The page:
How to Become an Online Dining Influencer #hackdining

Welcome to March — the month that brings with it the promise of spring and the first harvest that will put all things fresh and green to our plates. As we awaken from a winter slumber spent in an indulgent haze of carbs, meaty cocktails, and over-the-top sweets, we invite you to embark on a spring awakening of your own — on social media. Contributor Nevin Martell spoke with top social media mavens for their tips on how to become an online dining influencer and share your food and drink adventures in a meaningful way. 

online dining influencer

A tweet that a soon-to-open, much-buzzed restaurant has just started taking online reservations. An in-depth magazine profile of a rising star chef. A gorgeous Instagram of a new dish that just went on the menu that evening at a James Beard Award-winning eatery. A thoughtful blog post on the just-launched brunch at a hot newcomer.

We’ve all liked and shared these social media posts. But who are the writers, photographers, and tastemakers behind them? By the looks of it, they have the coolest jobs in the world as they eat out, drink up, and go behind the scenes with chefs, mixologists, and restaurateurs.

Wouldn’t you like to be one of them? But how can you become a dining influencer? Whether you want to become a well-known blogger, a social media star, or a writer for food-focused publications, there are some rules you should follow, even if you only plan on doing it part-time.

To help you kick-start your career as a go-to authority in your dining scene, we rounded up keen insights from an enterprising and prolific freelance writer, a queen of the blogosphere and a certified wine-spirits expert turned writer-editor.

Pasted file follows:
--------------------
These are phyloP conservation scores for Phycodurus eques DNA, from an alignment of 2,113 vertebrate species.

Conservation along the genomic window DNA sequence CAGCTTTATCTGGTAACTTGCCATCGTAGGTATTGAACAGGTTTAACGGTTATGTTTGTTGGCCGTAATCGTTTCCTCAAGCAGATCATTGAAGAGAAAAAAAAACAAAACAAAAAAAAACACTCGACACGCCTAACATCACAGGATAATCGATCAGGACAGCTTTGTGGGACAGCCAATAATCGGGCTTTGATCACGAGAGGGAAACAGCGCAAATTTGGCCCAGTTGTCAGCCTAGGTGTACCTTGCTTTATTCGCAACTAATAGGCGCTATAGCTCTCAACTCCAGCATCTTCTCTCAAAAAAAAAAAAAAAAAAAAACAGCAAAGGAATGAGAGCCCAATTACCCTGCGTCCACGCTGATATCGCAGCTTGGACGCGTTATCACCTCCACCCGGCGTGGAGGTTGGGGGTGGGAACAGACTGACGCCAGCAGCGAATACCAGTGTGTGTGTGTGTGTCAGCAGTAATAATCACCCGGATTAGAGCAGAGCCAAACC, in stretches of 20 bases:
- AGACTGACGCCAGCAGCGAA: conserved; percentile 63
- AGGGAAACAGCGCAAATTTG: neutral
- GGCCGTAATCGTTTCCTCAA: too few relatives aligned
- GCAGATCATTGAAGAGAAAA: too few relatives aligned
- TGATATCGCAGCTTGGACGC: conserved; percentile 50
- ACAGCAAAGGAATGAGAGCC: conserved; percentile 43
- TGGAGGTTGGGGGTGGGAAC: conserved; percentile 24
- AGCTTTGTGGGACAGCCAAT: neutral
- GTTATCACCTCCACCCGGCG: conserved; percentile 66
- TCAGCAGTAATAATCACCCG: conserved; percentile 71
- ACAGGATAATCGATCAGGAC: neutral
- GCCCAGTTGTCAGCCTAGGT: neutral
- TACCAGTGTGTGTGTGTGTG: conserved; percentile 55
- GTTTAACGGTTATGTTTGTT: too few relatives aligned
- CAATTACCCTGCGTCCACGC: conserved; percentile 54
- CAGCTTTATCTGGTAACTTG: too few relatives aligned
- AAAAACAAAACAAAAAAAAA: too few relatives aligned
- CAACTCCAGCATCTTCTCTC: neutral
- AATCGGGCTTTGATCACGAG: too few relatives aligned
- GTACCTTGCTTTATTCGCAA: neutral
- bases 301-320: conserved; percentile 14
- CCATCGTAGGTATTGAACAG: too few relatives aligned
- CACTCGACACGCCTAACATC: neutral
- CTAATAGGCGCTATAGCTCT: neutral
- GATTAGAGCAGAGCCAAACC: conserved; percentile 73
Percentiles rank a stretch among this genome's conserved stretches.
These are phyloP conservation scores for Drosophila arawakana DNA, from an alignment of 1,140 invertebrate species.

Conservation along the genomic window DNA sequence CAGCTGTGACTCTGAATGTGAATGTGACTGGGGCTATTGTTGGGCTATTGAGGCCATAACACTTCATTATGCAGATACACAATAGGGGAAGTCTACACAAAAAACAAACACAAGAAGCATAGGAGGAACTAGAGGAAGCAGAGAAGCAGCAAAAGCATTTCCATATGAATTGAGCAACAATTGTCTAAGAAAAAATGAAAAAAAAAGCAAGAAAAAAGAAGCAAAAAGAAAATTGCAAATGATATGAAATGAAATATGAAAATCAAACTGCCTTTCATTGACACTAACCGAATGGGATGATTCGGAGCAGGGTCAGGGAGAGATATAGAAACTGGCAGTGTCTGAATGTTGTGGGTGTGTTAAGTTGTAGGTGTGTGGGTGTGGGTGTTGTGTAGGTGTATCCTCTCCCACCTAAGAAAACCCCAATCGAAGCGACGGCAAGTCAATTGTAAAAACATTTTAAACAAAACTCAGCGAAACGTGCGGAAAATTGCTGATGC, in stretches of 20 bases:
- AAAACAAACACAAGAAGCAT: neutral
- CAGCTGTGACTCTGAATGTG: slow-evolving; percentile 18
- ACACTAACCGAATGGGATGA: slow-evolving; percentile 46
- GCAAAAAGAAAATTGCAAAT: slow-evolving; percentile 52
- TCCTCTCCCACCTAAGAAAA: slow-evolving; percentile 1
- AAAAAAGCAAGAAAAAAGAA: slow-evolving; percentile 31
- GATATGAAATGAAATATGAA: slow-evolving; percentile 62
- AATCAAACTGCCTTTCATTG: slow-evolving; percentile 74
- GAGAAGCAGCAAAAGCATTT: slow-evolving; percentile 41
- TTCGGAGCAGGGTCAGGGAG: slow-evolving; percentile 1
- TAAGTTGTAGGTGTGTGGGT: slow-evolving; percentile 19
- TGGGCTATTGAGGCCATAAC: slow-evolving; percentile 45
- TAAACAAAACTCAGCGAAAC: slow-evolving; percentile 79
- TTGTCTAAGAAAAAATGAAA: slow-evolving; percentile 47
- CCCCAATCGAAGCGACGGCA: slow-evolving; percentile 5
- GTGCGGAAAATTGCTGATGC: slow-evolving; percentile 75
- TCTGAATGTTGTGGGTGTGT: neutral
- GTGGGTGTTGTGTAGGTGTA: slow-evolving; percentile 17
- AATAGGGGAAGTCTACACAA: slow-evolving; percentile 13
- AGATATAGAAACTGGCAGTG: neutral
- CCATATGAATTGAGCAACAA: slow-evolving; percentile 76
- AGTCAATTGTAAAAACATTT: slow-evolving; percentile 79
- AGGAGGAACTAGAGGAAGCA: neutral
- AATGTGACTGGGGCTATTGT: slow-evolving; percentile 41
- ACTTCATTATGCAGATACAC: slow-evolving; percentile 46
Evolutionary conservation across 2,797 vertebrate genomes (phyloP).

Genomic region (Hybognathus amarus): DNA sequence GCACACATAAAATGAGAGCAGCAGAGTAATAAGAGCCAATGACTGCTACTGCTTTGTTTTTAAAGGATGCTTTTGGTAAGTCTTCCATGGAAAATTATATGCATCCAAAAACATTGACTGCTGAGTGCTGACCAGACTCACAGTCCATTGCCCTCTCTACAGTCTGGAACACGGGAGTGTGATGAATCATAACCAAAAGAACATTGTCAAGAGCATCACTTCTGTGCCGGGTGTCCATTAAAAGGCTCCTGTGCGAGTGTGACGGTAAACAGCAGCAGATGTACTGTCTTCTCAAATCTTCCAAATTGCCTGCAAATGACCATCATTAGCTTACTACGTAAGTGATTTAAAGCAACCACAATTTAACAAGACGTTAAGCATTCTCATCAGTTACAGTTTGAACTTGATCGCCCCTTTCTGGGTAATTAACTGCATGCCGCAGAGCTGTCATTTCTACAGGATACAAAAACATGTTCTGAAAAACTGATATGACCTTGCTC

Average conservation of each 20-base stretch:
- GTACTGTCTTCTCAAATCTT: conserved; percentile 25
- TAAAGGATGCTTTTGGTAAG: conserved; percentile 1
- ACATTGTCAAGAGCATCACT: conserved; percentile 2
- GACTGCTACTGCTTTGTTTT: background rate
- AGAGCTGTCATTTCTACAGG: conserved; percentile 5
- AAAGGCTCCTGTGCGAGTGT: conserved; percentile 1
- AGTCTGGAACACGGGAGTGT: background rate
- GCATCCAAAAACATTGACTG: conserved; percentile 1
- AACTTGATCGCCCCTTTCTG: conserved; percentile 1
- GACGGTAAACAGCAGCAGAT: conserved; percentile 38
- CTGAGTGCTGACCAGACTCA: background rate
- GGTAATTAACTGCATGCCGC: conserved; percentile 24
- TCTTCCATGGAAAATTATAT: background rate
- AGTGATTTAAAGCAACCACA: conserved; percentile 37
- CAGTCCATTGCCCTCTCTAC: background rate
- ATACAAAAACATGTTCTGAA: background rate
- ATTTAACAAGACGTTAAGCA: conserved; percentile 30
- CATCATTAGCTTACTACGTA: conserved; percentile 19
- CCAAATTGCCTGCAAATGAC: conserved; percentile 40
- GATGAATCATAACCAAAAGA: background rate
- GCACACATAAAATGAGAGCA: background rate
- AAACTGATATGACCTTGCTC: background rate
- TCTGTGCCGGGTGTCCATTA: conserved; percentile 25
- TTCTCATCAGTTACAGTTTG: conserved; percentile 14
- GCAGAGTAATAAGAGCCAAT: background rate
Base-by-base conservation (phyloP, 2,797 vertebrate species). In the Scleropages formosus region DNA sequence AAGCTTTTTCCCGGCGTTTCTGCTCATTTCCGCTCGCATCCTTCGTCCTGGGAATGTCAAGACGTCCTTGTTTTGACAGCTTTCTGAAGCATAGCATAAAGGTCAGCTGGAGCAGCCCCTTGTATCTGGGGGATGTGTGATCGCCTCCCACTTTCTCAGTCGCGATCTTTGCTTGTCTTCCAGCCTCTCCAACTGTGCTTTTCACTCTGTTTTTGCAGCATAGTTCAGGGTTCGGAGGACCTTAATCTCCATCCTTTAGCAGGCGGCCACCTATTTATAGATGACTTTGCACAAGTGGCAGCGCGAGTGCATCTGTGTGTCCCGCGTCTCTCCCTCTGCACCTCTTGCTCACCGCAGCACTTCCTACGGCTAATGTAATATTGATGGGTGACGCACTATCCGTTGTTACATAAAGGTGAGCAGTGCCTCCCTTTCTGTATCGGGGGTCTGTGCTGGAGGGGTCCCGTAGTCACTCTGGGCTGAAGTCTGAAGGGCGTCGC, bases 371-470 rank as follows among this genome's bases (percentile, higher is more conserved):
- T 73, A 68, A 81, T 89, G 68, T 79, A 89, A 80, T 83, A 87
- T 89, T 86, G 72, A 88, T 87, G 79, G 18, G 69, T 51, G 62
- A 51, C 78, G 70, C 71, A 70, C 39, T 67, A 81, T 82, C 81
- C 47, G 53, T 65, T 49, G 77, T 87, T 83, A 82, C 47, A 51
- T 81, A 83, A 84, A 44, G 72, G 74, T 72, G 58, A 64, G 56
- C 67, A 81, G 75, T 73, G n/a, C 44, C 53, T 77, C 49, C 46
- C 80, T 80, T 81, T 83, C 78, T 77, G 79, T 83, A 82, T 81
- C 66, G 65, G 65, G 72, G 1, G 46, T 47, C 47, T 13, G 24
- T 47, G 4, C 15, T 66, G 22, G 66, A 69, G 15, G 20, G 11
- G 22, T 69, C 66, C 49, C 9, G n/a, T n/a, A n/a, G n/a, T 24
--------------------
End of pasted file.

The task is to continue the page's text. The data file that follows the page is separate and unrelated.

LAURA HAYES

Freelance food writer for the Food Network, Washington City Paper, and many other publications, as well as the lead D.C. contributor for Thrillist. Follow her on Twitter @btmenu and like her on Facebook.

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1. Go out. A lot.

“When I was starting out, I went to every invite I got and I didn’t stand in the corner. I made sure to get to know the people. I stuck business cards in everybody’s hands.”

 2. It’s all about knowing people and developing relationships.

“I might not be able to pronounce the name of the finest French wine, but I can tell you how many kids a chef has or what they like to eat after a shift. Get to know people and they’ll tell you great stories.”

3. Be different.

“If you’re going to start a blog, carve out a space that’s unique and hasn’t been done before. A lot of amateur blogs cover everything – events, reviews, round-ups – but you need to be more specific. Also, your voice is the most important thing. Be a polished version of yourself when you write.”

4. Express yourself on social media…

“It’s important to let people get to know you as a person, not just you the journalist. So I do 80 percent work posts, 20 percent personal posts. You don’t want it to come across as self-promoting all the time.”

5. …But be smart about it.

“Words that don’t carry any value are “delicious” and “#yumyumyum.” Even in 140 characters, you can pack in a lot of information, factoids, and snippets of value.”

CORI SUE MORRIS